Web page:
Nexus 4 vs Galaxy Nexus upgrade dilemma
One smartphone that really has a lot of people talking right now is the LG Nexus 4, the next Google Nexus phone that will release running the latest Android 4.2 Jelly Bean operating system. We’ve had a lot of positive things to say for the Nexus 4 and have already compared it to other hot smartphones of the moment, but what about if you have the Samsung Galaxy Nexus, the previous Nexus phone released last year. We thought we’d take a look at the Nexus 4 vs Galaxy Nexus in a bid to help readers solve their upgrade dilemma.
Firstly we’ll look at the key specs and features of these two handsets and then we’ll break down some of the differences so that you can try to work out if it’s worthwhile upgrading to the Nexus 4. Both offer a pure Google experience and being Nexus-branded this means they are the first devices to receive the latest Android updates. This is not an attempt to compare every single feature and specification, as you cannot expect a phone released over a year ago to be on a par with a brand-new phone, but a look at the key factors that could help you decide if an upgrade from the Galaxy Nexus is a good idea.
We’ll start with the LG Nexus 4, to be released very shortly, and this has a 1.5GHz Qualcomm quad-core Krait processor, 4.7-inch True HD IPS Plus display with resolution of 1280 x 768 and 318ppi, 2GB of RAM and 8 or 16GB of internal storage (non-expandable). There’s also an 8-megapixel rear camera with 1080p video capture, a 1.3-megapixel front-facing camera, Wi-Fi 802.11 a/b/g/n, Bluetooth v4, 2100mAh battery and of course it will run on Android 4.2 Jelly Bean, a key factor for many Android enthusiasts.
The Samsung Galaxy Nexus released last year and has a 1.2GHz TI dual-core processor, 4.65-inch Super AMOLED display with resolution of 1280 x 720 and 316ppi, 1GB of RAM and 16 of 32GB of storage depending on model (non-expandable). It also carries a 5-megapixel rear camera with 1080p video capture, a 1.3-megapixel front-facing shooter, Wi-Fi 802.11 a/b/g/n, Bluetooth v3, a 1750mAh battery and it was released with Android 4.0 ICS and has already received an update to Android 4.1 Jelly Bean.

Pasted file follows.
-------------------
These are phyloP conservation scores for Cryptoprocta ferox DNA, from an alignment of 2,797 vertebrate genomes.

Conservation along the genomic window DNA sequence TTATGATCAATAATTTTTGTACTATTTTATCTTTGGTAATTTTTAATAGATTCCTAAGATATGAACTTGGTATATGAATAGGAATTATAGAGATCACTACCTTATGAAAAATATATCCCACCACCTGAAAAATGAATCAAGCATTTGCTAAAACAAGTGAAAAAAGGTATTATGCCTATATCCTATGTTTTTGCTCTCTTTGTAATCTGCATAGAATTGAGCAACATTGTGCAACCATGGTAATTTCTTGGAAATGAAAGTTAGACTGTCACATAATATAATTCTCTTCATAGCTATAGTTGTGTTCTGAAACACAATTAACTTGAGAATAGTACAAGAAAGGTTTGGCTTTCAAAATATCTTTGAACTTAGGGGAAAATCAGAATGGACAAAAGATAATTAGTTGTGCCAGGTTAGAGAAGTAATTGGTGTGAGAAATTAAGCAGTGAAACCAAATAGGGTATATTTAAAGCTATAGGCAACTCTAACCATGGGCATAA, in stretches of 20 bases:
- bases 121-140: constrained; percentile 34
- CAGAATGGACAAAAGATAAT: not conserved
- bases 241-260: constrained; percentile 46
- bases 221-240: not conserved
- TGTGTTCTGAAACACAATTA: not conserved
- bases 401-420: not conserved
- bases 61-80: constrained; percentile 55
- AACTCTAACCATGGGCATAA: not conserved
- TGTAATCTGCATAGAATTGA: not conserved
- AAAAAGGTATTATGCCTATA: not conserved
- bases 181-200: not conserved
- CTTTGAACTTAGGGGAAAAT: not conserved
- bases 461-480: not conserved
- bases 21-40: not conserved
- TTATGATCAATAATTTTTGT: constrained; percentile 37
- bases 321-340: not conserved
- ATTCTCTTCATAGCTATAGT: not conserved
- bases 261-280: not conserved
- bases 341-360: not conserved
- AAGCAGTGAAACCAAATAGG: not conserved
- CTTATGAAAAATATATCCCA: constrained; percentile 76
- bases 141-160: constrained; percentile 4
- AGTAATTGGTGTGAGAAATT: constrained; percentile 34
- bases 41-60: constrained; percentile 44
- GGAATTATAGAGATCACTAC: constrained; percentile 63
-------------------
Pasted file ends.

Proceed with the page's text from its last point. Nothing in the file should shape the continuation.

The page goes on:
As the LG Nexus 4 is so reasonably priced and will be available unlocked through Google Play for $299 for the 8GB version of $349 for the 16GB version, you might imagine that an upgrade from the Galaxy Nexus is worthwhile, simply because of how cheap it is. However the Nexus 4 does lack LTE and there has been some concern over the low amount of non-expandable internal storage so you need to work out if $300 is worth laying out for what the newest Nexus phone will offer you.
An interesting Android Central article gives some useful pointers here with various categories looked at in detail. For instance for external hardware the Nexus 4 comes out tops easily for looks and feel while the IPS display difference is seen as “noticeable” in favor of the Nexus 4. As we mentioned previously, anybody would expect the Nexus 4 to win as far as internals are concerned considering the time between the two handsets and this is indeed the case and users will also appreciate the extra battery capacity.
Looking at software the Nexus 4 takes it again, but this time only just. Although the Nexus 4 will release already running 4.2 Jelly Bean the update for this should come to the Galaxy Nexus before too long, although some carriers are slower than others. As for camera set-up, again the Nexus 4 comes top with the new PhotoSphere feature being a factor in this.
With all of these aspects considered you may now be able to decide whether you should upgrade to the Nexus 4 from the Galaxy Nexus and a point to remember here is that you could sell your Galaxy Nexus and that should give you a good whack of what you will have to pay for the Nexus 4. You will also be getting a phone with a longer lifespan too. Weighing everything up we’d say that it certainly looks as though an upgrade to the Nexus 4 is a good idea and we’d also be interested to hear what readers think of this.
If you have the Galaxy Nexus will you be upgrading to the Nexus 4 and if so, what is the key deciding factor in this for you? Maybe you are a consumer who would always want the latest Nexus phone regardless? Let us know with your comments.